Halifax election not at risk, says city clerk

Denial of Service attack on NDP leadership vote was the first such attack ever, says Scytl manager.

Last weekend’s NDP leadership vote was the target of a “deliberate large-scale Distributed Denial of Service attack that attempted to deny NDP members access to the online balloting system,” says a press released issued Tuesday by Scytl, the company hired to conduct the e-voting.

Scytl is a Barcelona, Spain-headquartered company, and the largest e-voting firm in the world. It recently entered the North American market via its Toronto-based Scytl Canada subsidiary, and has been hired by the city of Halifax to conduct the e-voting portion of the October municipal elections.

Scytl’s press release says that the attack came via 10,000 unique IP addresses. By Wednesday, when The Coast spoke with Scyltl Canada general manager Susan Crutchlow, that number had been increased to 15,000. It seems unlikely that 15,000 people were involved in the attack, agrees Crutchlow; “you’re probably good to assume it was a virus.”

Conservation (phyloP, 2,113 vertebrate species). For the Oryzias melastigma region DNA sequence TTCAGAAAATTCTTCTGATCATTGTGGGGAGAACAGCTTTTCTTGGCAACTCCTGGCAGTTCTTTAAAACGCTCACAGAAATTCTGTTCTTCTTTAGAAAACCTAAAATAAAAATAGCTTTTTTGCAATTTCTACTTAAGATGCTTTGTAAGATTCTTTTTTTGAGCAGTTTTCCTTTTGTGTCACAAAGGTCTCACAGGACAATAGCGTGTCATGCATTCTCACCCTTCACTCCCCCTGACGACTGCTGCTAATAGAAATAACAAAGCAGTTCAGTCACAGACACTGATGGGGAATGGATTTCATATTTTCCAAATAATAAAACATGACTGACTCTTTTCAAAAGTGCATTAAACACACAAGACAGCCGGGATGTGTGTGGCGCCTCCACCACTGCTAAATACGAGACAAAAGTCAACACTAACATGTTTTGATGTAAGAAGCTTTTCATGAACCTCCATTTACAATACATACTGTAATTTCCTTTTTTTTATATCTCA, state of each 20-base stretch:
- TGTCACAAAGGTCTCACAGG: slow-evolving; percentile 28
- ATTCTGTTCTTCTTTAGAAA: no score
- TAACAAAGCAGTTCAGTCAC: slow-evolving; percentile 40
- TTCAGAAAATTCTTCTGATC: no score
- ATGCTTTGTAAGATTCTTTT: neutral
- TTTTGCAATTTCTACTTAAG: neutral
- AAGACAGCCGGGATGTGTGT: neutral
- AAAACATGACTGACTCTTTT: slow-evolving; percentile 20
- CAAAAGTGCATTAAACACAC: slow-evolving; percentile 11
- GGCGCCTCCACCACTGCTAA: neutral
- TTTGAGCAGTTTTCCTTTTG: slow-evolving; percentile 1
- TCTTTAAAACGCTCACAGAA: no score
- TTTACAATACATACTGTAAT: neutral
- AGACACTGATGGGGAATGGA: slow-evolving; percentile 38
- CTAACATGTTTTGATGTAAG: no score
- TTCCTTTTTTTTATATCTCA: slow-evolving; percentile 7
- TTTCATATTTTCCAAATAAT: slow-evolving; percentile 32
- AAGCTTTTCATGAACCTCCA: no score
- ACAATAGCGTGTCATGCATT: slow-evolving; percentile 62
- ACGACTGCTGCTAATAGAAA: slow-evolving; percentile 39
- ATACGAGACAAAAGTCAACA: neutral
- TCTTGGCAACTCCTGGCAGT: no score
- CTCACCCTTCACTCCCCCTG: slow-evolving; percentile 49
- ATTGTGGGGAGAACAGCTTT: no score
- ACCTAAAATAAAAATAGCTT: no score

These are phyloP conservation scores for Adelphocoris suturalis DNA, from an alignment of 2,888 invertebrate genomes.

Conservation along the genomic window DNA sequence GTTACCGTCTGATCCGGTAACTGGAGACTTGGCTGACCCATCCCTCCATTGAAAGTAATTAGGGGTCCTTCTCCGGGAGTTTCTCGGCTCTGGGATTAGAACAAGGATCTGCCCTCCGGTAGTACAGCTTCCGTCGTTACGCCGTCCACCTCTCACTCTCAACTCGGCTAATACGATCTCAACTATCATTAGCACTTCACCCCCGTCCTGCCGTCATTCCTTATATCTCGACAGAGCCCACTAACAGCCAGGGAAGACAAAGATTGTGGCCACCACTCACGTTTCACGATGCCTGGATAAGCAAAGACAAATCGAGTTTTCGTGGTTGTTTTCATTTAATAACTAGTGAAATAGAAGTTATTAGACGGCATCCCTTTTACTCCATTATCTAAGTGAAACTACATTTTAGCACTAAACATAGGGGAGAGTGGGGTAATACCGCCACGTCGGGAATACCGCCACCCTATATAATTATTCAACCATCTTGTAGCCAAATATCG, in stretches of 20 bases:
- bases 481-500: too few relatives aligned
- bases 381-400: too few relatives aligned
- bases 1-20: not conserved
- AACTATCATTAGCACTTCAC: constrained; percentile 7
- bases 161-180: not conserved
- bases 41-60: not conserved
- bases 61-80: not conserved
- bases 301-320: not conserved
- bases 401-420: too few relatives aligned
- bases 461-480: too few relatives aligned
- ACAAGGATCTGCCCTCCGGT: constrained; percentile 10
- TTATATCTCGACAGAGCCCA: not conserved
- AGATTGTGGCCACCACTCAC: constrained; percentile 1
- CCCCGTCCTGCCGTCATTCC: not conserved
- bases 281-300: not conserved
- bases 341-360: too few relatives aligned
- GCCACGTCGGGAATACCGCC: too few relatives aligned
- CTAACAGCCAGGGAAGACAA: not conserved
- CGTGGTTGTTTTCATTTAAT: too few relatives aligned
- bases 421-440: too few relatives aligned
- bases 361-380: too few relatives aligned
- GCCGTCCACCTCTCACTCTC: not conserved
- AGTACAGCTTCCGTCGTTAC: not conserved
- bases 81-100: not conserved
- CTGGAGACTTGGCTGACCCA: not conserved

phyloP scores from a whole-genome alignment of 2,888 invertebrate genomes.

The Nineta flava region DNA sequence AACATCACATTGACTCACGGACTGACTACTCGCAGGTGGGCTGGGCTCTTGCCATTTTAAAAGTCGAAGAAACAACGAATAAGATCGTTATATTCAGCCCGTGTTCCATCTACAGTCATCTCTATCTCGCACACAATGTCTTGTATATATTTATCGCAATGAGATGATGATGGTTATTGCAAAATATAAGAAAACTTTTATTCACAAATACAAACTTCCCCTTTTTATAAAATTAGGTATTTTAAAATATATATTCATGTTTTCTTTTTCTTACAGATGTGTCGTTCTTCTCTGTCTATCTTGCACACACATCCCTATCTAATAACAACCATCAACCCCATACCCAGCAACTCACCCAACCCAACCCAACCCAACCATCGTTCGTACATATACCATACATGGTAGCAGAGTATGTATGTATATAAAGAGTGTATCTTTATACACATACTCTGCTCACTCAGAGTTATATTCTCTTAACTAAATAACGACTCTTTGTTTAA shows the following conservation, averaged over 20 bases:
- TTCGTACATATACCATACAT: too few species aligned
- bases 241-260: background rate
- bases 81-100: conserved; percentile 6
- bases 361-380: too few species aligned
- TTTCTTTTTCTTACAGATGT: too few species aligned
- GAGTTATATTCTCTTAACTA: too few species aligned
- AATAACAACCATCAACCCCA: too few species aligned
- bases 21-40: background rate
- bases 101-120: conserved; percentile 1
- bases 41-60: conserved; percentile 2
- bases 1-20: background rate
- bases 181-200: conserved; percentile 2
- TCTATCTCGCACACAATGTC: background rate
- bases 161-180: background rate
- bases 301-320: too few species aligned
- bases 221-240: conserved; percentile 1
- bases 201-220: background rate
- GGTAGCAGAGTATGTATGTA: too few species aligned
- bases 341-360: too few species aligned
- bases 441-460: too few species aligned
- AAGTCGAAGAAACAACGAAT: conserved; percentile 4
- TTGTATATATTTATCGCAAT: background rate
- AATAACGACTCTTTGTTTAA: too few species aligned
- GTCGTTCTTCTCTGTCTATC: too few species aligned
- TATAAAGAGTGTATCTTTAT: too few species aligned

Both Crutchlow and Halifax municipal clerk Cathy Mellet are quick to defend Scytl’s e-voting system. “This is the first time a Denial of Service attack has ever happened in an election,” Crutchlow tells The Coast. “And the attack did not compromise the integrity of the election.” Voting was delayed up to three hours, however.

“The electronic portion of our election is spread over 13 days,” Mellet tells The Coast. “So it’s unlikely we’ll face the kind of problems the NDP saw.” Moreover, the e-voting ends 36 hours before in-person polling stations open, she adds, giving time for problems to be worked out.

Scytl was awarded a $553,000 contract for the Halifax election in January, beating out Dartmouth firm Intelivote. An eight-week Proof of Contract test was completed successfully on March 16, says Mellet.

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